As the workload increased, the delays and scheduling difficulties caused by these additional steps became ever more difficult to manage. About eight months ago, the company responded with the installation of the MV2400-S, its first wire EDM. Young sums up the benefits of the new addition as follows:
Consolidated operations. Unlike the bandsaw, the EDM is precise enough to remove all of the support structure and finish the part surface underneath with a single pass. When necessary, it also handles profiling operations on the sides of inserts prior to removing them from the plate.
Using the EDM for these operations eliminates the need to wait for a saw or milling machine that might already be occupied. Job scheduling is also easier because the time these machines otherwise would have spent on inserts can be dedicated to other work, Young adds. The case is the same for shop personnel, who can now concern themselves with tasks like polishing rather than running a bandsaw or time-consuming manual grinding.
Consolidated setups. One advantage of DMLS is that the machines can build multiple components on a single support plate. Thanks to the addition of wire EDM, the shop is realizing similar benefits further downstream. Whereas a bandsaw or VMC accommodates only a one support plate at a time, the MV2400-S accommodates five, Young says. Thus, the EDM not only consolidates profiling and cut-off on a single machine, but also performs five times as many of these operations per setup than either of the previous processes.
Faster cycles. Previously, the DMLS machines were programmed to leave approximately 5 mm of extra support stock so the bandsaw could separate inserts from the plate without damaging them. In contrast, the 0.012-inch wire employed by the EDM requires only 2 mm of stock. The resulting ability to build parts closer to the plate makes DMLS cycles approximately 10 to 15 percent faster.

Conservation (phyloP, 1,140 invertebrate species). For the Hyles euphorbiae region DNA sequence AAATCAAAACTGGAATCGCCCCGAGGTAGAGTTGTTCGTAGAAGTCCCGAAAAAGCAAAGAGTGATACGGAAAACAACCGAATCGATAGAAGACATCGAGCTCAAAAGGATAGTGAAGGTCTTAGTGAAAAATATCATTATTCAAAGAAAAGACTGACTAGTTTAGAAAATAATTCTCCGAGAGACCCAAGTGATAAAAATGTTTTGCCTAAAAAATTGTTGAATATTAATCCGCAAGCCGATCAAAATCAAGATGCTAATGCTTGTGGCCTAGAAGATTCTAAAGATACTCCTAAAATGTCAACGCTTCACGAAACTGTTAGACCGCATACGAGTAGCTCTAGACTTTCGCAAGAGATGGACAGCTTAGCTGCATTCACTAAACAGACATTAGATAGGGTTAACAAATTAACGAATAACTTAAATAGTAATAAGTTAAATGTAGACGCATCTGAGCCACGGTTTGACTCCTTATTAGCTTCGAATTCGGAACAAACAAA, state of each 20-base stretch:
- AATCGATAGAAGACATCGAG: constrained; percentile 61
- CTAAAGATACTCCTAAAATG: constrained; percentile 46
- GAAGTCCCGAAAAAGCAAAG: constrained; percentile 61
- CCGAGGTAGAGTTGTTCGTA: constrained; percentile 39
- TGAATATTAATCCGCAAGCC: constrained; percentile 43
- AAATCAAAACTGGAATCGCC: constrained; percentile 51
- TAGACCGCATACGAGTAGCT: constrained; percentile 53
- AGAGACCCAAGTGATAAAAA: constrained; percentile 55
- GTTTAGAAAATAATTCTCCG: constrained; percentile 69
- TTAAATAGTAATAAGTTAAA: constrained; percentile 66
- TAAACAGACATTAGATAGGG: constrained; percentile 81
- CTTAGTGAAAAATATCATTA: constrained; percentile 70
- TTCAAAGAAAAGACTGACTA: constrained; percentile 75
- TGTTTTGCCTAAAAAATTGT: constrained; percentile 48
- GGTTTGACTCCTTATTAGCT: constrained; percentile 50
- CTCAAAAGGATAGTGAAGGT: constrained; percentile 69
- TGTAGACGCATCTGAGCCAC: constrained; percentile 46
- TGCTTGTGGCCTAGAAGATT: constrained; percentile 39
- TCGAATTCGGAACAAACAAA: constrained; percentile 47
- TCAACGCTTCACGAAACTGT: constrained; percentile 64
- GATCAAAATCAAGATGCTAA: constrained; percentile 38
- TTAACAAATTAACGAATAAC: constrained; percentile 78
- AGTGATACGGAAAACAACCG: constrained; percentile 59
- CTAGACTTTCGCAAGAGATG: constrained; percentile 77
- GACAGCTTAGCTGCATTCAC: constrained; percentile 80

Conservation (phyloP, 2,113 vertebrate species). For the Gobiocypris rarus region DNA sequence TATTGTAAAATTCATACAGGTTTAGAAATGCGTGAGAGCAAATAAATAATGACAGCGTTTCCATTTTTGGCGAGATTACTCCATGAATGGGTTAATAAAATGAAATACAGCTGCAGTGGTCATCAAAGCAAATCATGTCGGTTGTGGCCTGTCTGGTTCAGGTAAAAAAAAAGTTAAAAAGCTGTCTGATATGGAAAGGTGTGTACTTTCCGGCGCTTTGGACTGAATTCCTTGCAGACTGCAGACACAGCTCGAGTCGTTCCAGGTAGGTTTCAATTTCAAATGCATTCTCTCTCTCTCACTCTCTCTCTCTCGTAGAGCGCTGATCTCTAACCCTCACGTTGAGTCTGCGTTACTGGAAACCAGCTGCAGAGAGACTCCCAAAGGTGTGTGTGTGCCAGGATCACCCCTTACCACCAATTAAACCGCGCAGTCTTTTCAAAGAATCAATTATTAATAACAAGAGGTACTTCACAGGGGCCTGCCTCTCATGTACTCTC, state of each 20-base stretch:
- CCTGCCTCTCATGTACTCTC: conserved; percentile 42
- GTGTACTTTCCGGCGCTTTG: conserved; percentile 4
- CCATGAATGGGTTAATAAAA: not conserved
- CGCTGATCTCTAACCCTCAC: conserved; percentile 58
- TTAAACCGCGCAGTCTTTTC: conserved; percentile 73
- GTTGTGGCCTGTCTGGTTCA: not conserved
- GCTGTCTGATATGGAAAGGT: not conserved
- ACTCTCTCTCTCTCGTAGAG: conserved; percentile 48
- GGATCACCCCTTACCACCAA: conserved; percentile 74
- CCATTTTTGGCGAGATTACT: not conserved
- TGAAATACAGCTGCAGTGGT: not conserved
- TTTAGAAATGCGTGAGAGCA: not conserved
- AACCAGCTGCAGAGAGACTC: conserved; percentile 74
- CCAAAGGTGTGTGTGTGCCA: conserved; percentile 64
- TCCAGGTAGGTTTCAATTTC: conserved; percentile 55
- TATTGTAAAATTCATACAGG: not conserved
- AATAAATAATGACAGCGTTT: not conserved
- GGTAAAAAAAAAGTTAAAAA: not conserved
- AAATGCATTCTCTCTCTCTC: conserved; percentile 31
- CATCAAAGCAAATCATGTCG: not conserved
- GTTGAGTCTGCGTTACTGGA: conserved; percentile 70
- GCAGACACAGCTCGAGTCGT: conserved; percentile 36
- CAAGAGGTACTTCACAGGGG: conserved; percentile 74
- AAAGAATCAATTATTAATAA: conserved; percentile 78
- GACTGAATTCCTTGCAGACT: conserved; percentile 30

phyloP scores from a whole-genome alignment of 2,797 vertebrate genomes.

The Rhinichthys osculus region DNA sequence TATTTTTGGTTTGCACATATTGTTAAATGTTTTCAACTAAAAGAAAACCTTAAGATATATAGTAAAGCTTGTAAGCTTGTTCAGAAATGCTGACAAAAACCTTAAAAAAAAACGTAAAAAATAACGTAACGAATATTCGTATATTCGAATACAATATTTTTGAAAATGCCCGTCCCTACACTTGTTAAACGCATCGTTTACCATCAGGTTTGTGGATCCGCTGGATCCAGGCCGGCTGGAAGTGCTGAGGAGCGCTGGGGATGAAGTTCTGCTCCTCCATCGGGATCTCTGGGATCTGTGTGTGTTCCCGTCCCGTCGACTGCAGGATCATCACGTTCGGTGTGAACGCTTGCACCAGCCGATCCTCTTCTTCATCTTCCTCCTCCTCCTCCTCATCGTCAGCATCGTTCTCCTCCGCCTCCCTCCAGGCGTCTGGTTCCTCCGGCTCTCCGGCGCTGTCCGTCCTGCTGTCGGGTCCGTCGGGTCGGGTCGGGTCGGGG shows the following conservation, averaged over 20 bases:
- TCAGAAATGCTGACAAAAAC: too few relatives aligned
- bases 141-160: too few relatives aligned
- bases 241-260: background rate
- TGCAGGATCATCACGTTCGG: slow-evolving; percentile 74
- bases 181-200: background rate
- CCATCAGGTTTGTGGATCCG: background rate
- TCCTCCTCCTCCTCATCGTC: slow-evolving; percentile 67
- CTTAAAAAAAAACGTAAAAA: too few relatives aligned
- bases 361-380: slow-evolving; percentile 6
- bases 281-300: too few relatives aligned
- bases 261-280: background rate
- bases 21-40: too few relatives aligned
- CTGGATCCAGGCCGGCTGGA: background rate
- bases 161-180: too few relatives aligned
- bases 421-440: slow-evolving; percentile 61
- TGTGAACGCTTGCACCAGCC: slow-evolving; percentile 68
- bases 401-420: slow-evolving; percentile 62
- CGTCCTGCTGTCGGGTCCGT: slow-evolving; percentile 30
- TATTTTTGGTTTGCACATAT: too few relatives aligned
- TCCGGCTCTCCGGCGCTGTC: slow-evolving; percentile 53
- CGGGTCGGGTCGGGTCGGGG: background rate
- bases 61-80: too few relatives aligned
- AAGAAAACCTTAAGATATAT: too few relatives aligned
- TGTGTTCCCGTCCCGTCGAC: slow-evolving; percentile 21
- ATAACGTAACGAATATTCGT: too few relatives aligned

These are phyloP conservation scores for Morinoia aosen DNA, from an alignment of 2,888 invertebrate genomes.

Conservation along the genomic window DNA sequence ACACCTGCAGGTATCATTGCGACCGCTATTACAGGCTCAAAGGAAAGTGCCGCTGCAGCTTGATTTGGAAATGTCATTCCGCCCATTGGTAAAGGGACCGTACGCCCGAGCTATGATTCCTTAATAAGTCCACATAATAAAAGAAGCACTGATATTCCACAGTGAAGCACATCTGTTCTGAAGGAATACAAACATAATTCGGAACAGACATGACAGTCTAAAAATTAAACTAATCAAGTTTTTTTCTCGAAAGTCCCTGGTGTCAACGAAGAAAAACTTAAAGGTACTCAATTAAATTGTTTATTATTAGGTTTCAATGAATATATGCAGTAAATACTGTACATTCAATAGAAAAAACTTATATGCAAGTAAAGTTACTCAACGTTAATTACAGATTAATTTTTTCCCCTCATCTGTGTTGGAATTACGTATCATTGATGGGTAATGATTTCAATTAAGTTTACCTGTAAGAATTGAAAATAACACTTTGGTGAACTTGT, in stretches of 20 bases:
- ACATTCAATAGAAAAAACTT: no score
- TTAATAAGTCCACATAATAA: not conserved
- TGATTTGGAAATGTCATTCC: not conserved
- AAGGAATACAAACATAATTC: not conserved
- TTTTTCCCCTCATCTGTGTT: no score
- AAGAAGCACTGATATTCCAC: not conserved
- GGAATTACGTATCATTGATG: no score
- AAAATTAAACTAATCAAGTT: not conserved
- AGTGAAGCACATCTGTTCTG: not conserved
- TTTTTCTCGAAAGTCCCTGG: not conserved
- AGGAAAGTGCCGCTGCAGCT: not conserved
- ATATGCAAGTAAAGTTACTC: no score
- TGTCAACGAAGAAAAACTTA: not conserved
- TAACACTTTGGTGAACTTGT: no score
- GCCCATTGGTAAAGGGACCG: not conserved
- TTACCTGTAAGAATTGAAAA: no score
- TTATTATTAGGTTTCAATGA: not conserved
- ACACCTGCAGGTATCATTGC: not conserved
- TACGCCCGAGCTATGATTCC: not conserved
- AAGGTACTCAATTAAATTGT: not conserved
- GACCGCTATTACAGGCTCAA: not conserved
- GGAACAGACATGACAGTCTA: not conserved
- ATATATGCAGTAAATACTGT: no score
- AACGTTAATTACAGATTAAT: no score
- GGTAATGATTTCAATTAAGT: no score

Tighter tolerances. With a VMC, the shop could achieve tolerances of ± 0.0005 inch when profiling the sides of more complex inserts. In contrast, the MV2400-S achieves tolerances of ± 0.002 inch. Young says this precision minimizes the spotting and fitting work needed for a snug fit within cavity and core plate pockets.
Certain features make the MV2400-S particularly well-suited for this work. Compared to other models the company tested, it cut faster, and the wire broke less frequently when it encountered pockets of powdered material left inside open areas of DMLS-built parts, says Mike Misener, general manager. He attributes the latter benefit to a combination of the machine’s flushing capability, which pushes the powder out of the cutting zone, as well as its power supply. When the wire did break, the automatic threader proved particularly reliable, he adds.
Features like that will offer benefits beyond the manufacture of conformal cooling inserts. Historically, Linear has subcontracted out wire-cutting work needed for more traditional applications. Bringing this work in-house should provide new efficiencies because the company will no longer have to worry about another suppliers’ schedule. Still, supporting the DMLS machines was the company’s primary goal when it purchased the EDM. That application is also the primary reason why the shop plans to add at least one more wire EDM in the near future, Young says. After all, the MV2400-S supports the workload of only five of the shop’s seven DMLS systems. He adds that the likelihood of obtaining additional additive capacity—and complementary EDM equipment—is high as long as demand for conformal cooling continues to increase. “That department continues to grow, and the overall company is growing right along with it,” he says.